The wines of Bordeaux are considered among the world’s finest, most popular and in some instances, also the most expensive examples of both the Old and New Worlds. Divided into the diverse Right and Left Banks by the Gironde estuary, Bordeaux is also one of France’s largest and most prestigious wine grapegrowing areas.
On the Cabernet Sauvignon-intensive Left Bank, you will find such famous appellations as Graves, Pessac-Léognan, Margaux, St. Julien, Paulliac, St. Estèphe, Sauternes and Barsac as well as several others lesser known in the U.S. market. The Merlot and Cabernet Franc-focused Right Bank represents only a fraction of Bordeaux red wine production and boasts two principle appellations – Saint-Emilion and Pomerol – along with a few others.
In contrast to the 1855 Classification (First through Fifth Growths) on the Left Bank, the wines of Saint-Emilion were not formally classified until 1955 when the Institut National de L’Origine et de la Qualité (INAO) established a formal classification system for the area. Again, in contrast to the 1855 Left Bank Classification that has only seen two changes in its 165-year history, the Saint-Emilion system called for re-evaluation of the Classified wines every 10 years.
This cycle has not been religiously upheld, and when downward changes are made the château in question often embarks on a years-long appeal within the INAO. But the idea was good when originally introduced even though there have been some conflicts along the way.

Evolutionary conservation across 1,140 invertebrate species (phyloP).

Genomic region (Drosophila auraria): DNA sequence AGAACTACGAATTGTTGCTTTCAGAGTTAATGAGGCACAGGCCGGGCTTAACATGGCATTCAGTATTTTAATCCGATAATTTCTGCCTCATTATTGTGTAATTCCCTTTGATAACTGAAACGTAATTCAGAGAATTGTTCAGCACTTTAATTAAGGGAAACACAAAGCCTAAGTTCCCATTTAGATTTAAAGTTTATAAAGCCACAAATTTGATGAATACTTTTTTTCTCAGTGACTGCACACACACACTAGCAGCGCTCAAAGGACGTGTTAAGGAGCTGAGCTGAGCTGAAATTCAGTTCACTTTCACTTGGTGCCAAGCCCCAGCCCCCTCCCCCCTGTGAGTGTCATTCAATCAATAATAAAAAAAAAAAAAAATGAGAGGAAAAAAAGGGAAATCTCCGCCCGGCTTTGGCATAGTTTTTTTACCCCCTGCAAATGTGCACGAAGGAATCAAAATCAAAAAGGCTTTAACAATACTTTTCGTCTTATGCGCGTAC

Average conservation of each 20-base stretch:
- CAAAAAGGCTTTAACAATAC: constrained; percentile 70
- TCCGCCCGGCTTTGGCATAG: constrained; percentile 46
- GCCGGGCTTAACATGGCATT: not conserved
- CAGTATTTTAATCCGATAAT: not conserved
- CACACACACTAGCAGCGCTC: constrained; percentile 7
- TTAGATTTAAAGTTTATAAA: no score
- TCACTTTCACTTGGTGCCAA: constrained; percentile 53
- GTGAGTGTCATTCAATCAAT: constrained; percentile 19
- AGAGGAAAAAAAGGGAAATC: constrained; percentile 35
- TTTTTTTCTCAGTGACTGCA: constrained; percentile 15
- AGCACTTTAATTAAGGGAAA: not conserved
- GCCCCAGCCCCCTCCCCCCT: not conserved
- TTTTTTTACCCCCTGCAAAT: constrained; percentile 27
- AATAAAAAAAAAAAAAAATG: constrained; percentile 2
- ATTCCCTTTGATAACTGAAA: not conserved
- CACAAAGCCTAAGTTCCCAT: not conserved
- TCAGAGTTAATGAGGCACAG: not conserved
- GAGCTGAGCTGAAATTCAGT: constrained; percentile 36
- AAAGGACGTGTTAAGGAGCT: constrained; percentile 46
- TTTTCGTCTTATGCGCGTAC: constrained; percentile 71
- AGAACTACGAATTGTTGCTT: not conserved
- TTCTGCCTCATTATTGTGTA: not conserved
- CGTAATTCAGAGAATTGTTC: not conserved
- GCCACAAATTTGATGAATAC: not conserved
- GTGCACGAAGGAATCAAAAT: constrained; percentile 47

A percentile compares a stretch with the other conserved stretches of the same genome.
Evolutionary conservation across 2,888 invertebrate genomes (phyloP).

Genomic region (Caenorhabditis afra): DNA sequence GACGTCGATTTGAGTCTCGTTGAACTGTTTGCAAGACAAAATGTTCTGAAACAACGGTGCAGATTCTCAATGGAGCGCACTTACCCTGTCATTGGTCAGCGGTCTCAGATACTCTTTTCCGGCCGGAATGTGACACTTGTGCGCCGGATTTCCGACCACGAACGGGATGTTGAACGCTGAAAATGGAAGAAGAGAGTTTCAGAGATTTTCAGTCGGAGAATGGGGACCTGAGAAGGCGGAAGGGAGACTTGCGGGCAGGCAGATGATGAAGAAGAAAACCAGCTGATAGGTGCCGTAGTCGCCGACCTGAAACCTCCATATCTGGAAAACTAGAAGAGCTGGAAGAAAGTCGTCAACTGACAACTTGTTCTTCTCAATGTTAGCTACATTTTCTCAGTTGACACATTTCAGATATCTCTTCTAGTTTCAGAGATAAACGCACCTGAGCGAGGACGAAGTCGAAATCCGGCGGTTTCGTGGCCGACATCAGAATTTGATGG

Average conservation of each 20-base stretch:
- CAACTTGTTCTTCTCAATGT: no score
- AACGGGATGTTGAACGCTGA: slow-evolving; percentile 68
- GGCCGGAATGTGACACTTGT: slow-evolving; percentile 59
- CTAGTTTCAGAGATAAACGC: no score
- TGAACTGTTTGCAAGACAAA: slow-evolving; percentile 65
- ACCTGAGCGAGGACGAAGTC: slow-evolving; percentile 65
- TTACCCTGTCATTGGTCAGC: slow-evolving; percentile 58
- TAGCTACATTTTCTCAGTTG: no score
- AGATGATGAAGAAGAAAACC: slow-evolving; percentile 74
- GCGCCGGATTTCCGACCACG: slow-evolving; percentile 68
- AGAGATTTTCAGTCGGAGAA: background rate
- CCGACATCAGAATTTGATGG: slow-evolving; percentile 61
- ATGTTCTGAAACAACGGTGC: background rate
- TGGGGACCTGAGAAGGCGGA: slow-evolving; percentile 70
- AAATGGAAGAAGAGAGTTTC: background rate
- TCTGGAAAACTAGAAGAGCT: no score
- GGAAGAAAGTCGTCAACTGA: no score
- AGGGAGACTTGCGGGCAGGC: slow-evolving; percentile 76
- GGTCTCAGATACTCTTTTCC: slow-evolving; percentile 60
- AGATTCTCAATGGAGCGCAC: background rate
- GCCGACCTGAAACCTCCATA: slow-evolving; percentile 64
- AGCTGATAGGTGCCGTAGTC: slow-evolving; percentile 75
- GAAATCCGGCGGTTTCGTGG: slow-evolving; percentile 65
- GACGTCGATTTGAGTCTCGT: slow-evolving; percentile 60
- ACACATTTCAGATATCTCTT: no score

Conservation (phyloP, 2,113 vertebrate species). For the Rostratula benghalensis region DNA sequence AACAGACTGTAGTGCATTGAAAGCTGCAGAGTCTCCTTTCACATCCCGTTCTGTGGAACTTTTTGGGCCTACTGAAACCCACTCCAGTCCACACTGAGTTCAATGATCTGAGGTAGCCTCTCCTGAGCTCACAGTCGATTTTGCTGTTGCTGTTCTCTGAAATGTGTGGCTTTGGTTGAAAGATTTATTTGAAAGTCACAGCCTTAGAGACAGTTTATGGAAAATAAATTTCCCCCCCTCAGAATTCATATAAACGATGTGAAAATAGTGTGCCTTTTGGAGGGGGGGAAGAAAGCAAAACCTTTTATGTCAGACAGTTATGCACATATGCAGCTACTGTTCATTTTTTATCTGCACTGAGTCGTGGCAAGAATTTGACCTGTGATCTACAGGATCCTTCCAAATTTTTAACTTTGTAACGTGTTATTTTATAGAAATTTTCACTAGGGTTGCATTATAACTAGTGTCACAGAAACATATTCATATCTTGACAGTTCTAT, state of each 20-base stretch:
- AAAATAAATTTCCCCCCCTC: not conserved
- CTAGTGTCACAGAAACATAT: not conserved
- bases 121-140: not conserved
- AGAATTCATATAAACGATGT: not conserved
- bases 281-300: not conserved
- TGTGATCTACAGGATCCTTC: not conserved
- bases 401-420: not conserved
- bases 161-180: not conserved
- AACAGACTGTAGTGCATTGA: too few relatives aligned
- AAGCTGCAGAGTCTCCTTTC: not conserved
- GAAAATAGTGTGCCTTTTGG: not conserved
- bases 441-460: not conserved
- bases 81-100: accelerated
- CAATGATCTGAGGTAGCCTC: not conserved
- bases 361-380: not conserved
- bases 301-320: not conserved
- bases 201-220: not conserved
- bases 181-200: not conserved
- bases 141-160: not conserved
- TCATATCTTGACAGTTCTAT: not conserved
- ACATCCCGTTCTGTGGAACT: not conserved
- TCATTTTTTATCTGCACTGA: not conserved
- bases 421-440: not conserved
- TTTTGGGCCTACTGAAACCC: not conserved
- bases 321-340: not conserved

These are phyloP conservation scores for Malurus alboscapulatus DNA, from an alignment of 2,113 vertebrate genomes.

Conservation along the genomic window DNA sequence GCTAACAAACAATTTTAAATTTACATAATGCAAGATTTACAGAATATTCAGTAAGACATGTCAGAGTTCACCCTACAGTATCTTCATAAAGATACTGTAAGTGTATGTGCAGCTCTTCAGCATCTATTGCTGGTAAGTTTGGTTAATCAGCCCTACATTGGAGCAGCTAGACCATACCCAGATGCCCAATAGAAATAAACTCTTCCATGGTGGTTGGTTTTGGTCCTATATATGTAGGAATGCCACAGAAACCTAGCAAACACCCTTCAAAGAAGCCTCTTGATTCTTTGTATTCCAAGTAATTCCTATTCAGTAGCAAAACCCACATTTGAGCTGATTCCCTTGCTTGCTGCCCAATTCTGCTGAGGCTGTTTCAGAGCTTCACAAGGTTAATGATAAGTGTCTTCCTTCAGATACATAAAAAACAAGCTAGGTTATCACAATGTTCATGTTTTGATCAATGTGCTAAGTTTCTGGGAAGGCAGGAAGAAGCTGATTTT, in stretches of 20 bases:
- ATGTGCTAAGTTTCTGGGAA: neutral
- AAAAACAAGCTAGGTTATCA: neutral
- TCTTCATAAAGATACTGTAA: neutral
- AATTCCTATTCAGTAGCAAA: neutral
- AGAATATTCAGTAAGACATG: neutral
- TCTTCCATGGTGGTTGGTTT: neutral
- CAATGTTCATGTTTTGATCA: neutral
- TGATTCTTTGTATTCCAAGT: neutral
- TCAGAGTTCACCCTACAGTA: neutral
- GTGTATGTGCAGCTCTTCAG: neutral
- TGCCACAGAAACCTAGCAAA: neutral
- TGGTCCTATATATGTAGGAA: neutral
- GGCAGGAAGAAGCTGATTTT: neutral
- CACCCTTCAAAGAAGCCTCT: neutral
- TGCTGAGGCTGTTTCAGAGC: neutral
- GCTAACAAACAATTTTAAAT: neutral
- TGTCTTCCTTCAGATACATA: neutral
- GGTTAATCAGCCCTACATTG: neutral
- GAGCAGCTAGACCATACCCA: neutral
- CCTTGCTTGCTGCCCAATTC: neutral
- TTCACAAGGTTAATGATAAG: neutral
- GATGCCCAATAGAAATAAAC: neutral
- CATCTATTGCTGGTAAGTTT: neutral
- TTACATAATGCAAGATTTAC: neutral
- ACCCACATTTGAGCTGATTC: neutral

The INAO Classification of Saint-Emilion outlines four levels: Premier Cru Classé A and B, Grand Cru Classé and Grand Cru. Although there is no direct corollary between the two systems, the Premier Cru Classés are seen in the market on an equal footing to the First Growths and “Super-Seconds” of the Left bank; the Grand Cru Classés are a parallel to the levels just below.
Earlier this month, I was invited to attend a trade tasting in San Francisco sponsored by L’Association Grands Crus Classés de Saint-Emilion (founded in 1982). The tasting featured 16 member châteaux where the vintner or winemaker personally poured their 2016 vintage, plus one other. Thus, we had the opportunity to evaluate the highly regarded 2016s from across the appellation, along with a look at other vintages ranging from 2009 through 2015 and a few of the more recently bottled 2017s.
There’s no question that 2016 is a formidable vintage in Saint-Emilion and a worthy successor to the excellent 2015 that produced countless standouts in the market. Although these back-to-back stars display elegance, structure and balance, attributable to the dominance of Merlot and Cabernet Franc in the blends, they are in no way similar. 2015 was a drier and warmer vintage with the wines showing a bit more concentration, extraction and muscle, while, according to several of the more vocal vintners at the tasting, 2016 was considered a dream vintage.